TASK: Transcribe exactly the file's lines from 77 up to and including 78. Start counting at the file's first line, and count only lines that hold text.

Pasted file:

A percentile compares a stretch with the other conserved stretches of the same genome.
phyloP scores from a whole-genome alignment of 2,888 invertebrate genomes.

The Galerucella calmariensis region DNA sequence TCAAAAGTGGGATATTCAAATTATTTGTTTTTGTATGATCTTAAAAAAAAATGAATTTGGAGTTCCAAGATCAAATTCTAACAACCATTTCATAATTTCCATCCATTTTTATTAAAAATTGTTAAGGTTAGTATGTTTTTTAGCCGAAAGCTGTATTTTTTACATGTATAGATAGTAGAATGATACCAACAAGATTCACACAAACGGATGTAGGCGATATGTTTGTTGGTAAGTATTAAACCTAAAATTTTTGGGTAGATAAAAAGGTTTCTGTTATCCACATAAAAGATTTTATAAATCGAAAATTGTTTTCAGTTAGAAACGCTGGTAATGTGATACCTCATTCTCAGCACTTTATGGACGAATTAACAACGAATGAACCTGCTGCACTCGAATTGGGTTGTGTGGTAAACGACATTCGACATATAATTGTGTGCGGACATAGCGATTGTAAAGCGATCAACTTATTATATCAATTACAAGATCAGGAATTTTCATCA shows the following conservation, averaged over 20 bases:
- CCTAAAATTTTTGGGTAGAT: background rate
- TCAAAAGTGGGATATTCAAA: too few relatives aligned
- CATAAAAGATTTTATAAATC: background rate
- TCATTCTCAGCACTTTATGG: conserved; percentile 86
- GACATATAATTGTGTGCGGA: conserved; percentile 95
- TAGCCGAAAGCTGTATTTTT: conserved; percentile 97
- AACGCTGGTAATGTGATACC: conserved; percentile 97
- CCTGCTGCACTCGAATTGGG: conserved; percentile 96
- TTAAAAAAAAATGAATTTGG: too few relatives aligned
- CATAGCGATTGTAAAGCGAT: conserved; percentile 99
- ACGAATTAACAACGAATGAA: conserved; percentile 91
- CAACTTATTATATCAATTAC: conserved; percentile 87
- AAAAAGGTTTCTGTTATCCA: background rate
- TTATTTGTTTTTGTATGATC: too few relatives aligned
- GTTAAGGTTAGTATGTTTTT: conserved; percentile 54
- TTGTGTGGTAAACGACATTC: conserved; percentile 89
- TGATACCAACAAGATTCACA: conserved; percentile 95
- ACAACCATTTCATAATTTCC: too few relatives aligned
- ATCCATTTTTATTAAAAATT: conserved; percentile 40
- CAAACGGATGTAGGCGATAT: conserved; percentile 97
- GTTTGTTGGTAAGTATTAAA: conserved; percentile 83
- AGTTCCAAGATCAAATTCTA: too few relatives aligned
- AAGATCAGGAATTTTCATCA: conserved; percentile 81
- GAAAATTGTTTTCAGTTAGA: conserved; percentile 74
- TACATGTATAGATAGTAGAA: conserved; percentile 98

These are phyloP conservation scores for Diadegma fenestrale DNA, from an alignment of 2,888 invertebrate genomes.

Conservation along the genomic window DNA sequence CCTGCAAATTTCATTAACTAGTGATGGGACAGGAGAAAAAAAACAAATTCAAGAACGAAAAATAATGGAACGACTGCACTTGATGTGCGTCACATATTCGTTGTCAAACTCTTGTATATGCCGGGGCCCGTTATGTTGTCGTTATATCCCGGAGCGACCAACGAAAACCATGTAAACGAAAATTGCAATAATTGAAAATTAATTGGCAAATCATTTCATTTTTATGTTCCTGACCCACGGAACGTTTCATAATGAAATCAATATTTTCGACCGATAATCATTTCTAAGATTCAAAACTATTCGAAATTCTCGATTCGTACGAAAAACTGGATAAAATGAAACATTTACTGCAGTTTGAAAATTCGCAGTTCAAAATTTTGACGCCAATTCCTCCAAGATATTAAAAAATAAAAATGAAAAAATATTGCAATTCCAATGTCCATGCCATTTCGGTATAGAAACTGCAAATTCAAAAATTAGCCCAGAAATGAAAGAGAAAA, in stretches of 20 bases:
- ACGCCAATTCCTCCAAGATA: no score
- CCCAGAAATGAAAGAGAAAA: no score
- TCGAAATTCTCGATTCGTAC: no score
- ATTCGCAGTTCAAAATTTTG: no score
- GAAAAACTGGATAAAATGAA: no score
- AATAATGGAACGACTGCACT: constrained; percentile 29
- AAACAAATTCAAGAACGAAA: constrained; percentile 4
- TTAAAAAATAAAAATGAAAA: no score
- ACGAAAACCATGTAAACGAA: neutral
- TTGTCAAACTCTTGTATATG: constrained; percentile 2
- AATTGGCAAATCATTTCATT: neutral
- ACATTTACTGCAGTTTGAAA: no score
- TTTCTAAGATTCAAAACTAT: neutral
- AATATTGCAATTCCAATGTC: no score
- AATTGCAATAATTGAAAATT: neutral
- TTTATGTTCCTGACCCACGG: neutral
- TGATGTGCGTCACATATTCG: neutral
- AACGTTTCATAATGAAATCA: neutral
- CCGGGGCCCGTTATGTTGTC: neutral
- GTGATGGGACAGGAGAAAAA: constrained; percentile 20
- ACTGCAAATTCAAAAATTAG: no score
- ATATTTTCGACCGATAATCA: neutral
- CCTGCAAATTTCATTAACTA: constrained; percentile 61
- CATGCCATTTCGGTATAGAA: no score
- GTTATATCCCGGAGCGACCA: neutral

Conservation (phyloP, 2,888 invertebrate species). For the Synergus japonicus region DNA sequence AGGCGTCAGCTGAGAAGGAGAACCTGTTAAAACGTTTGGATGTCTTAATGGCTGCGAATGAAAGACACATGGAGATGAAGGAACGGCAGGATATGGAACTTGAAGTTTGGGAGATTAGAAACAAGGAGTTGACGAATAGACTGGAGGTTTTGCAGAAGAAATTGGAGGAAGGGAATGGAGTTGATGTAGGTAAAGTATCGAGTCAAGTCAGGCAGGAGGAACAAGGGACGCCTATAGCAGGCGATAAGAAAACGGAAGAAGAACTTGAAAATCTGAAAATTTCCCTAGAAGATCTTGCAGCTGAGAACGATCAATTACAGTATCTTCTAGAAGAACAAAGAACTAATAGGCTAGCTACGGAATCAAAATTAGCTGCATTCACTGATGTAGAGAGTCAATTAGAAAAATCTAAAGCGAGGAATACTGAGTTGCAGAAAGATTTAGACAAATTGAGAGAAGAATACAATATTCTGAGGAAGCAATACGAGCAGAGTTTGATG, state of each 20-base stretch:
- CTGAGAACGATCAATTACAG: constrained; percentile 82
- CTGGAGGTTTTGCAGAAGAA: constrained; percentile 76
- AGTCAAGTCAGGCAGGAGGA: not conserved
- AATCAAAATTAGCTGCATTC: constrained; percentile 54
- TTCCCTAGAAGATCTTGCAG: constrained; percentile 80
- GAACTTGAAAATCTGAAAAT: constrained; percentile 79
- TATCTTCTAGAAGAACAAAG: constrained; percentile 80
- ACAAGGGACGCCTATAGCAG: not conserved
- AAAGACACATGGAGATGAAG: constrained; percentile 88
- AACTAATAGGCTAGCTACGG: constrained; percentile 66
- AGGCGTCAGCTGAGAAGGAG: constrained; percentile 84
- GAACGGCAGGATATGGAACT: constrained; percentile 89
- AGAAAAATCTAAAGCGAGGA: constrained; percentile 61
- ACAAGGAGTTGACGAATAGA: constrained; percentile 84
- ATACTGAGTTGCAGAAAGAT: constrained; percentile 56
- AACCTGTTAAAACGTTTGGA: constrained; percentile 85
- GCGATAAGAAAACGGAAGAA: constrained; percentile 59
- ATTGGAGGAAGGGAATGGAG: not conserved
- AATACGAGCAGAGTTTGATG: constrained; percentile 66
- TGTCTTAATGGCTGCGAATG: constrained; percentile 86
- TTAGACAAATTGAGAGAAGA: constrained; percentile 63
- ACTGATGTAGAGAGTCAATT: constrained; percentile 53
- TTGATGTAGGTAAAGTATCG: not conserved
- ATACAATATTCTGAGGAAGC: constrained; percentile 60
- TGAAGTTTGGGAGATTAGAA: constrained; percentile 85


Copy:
- TTAGACAAATTGAGAGAAGA: constrained; percentile 63
- ACTGATGTAGAGAGTCAATT: constrained; percentile 53